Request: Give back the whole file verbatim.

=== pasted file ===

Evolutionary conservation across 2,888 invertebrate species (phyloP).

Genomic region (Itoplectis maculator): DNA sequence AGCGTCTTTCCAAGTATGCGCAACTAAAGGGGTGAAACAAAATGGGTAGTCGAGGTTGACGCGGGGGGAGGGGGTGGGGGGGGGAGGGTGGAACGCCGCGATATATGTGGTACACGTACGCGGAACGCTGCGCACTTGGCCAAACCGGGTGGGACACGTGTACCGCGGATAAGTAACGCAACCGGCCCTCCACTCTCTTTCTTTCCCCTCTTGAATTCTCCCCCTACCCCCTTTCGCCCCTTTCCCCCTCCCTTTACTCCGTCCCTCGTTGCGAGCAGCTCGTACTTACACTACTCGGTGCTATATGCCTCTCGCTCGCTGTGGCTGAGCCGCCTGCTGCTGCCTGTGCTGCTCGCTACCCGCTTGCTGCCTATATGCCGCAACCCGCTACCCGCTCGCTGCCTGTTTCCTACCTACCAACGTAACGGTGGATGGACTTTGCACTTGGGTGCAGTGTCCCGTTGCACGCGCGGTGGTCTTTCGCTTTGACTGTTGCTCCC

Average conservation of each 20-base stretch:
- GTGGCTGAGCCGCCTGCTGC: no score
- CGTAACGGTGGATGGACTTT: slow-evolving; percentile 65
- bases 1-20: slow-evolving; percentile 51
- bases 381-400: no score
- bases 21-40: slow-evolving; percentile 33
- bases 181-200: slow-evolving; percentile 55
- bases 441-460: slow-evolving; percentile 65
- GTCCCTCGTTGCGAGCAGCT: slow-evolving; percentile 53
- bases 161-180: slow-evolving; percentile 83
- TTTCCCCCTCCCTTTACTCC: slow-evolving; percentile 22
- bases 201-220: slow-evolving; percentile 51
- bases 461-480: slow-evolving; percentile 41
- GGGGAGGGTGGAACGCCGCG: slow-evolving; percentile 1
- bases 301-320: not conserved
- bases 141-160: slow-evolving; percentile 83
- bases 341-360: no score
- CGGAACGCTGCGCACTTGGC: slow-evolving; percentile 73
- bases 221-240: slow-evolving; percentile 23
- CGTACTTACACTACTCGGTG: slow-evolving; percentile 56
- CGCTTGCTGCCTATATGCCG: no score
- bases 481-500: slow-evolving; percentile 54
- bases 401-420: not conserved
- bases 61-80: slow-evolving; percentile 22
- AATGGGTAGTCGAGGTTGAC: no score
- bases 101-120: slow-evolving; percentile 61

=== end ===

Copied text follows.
Evolutionary conservation across 2,888 invertebrate species (phyloP).

Genomic region (Itoplectis maculator): DNA sequence AGCGTCTTTCCAAGTATGCGCAACTAAAGGGGTGAAACAAAATGGGTAGTCGAGGTTGACGCGGGGGGAGGGGGTGGGGGGGGGAGGGTGGAACGCCGCGATATATGTGGTACACGTACGCGGAACGCTGCGCACTTGGCCAAACCGGGTGGGACACGTGTACCGCGGATAAGTAACGCAACCGGCCCTCCACTCTCTTTCTTTCCCCTCTTGAATTCTCCCCCTACCCCCTTTCGCCCCTTTCCCCCTCCCTTTACTCCGTCCCTCGTTGCGAGCAGCTCGTACTTACACTACTCGGTGCTATATGCCTCTCGCTCGCTGTGGCTGAGCCGCCTGCTGCTGCCTGTGCTGCTCGCTACCCGCTTGCTGCCTATATGCCGCAACCCGCTACCCGCTCGCTGCCTGTTTCCTACCTACCAACGTAACGGTGGATGGACTTTGCACTTGGGTGCAGTGTCCCGTTGCACGCGCGGTGGTCTTTCGCTTTGACTGTTGCTCCC

Average conservation of each 20-base stretch:
- GTGGCTGAGCCGCCTGCTGC: no score
- CGTAACGGTGGATGGACTTT: slow-evolving; percentile 65
- bases 1-20: slow-evolving; percentile 51
- bases 381-400: no score
- bases 21-40: slow-evolving; percentile 33
- bases 181-200: slow-evolving; percentile 55
- bases 441-460: slow-evolving; percentile 65
- GTCCCTCGTTGCGAGCAGCT: slow-evolving; percentile 53
- bases 161-180: slow-evolving; percentile 83
- TTTCCCCCTCCCTTTACTCC: slow-evolving; percentile 22
- bases 201-220: slow-evolving; percentile 51
- bases 461-480: slow-evolving; percentile 41
- GGGGAGGGTGGAACGCCGCG: slow-evolving; percentile 1
- bases 301-320: not conserved
- bases 141-160: slow-evolving; percentile 83
- bases 341-360: no score
- CGGAACGCTGCGCACTTGGC: slow-evolving; percentile 73
- bases 221-240: slow-evolving; percentile 23
- CGTACTTACACTACTCGGTG: slow-evolving; percentile 56
- CGCTTGCTGCCTATATGCCG: no score
- bases 481-500: slow-evolving; percentile 54
- bases 401-420: not conserved
- bases 61-80: slow-evolving; percentile 22
- AATGGGTAGTCGAGGTTGAC: no score
- bases 101-120: slow-evolving; percentile 61